I have been reading Orwell’s As I Please columns from when he was at The Tribune in the early 1940s. They make wonderful reading. He wrote very engagingly on any subject that he found interesting. The style and tone of his prose is magnificently entertaining; mocking, didactic, sarcastic, ironic, but never, ever boring. Much of his column is political, no surprise there, then. However, he also writes about diverse matters often very humorously as the following example from 31 December, 1943 shows:
I SEE that Mr Bernard Shaw, among others, wants to rewrite the second verse of the National Anthem. Mr Shaw’s version retains references to God and the King, but is vaguely internationalist in sentiment. This seems to me ridiculous. Not to have a national anthem would be logical. But if you do have one, its function must necessarily be to point out that we are Good and our enemies are Bad. Besides, Mr Shaw wants to cut out the only worth-while lines the anthem contains. All the brass instruments and big drums in the world cannot turn ‘God Save the King’ into a good tune, but on the very rare occasions when it is sung in full it does spring to life in the two lines:
Confound their politics,
Frustrate their knavish tricks!
And, in fact, I had always imagined that the second verse is habitually left out because of a vague suspicion on the part of the Tories that these lines refer to themselves.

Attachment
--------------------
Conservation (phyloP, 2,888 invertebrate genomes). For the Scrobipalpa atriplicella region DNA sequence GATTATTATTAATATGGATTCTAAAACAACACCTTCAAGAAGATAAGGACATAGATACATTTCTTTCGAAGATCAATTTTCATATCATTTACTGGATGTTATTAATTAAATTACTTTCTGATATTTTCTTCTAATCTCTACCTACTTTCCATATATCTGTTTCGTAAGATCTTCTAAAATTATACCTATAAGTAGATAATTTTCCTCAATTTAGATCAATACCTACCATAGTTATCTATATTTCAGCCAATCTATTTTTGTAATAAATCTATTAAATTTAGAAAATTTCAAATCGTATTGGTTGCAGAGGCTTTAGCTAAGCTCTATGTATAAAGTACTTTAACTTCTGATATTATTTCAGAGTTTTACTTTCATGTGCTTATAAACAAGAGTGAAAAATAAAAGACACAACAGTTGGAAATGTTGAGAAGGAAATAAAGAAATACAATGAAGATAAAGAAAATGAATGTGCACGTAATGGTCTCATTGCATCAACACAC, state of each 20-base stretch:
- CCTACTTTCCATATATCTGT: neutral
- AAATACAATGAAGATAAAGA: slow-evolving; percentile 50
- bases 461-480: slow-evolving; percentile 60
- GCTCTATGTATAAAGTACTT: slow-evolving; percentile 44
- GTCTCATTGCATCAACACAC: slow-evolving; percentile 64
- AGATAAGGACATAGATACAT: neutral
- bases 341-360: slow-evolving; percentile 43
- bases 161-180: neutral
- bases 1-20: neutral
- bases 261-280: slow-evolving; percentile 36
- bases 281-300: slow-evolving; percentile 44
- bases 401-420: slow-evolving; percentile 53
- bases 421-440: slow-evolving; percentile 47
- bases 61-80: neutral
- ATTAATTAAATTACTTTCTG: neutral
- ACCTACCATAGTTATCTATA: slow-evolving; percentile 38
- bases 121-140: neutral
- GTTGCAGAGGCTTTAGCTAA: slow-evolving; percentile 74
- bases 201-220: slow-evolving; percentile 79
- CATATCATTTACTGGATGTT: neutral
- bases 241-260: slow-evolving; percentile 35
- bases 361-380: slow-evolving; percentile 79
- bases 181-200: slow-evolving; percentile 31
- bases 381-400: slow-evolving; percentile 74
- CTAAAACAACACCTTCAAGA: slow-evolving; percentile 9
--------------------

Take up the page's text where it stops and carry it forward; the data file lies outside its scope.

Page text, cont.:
It is also possible to pick out the proto-phraseology that Orwell would develop fully in Nineteen Eighty-Four. He refers in his article, or blog, of 17 March, 1944 to the language used by left-wing publications to bamboozle the reader and on 28 April, 1944 his thoughts on what living within a totalitarian society would really entail.
George also lets his readers know exactly who his literary heroes are. He writes indignantly about the treatment of writers like James Joyce and D. H. Lawrence after their respective deaths. Both receiving less than eulogistic obituaries in the establishment press and over the generally outrageous treatment that both received from the various governments.
Though written almost seventy years ago, much of what Orwell writes about in As I Please is vibrant and often surprisingly relevant today. All of the As I Please columns can be read by just clicking here.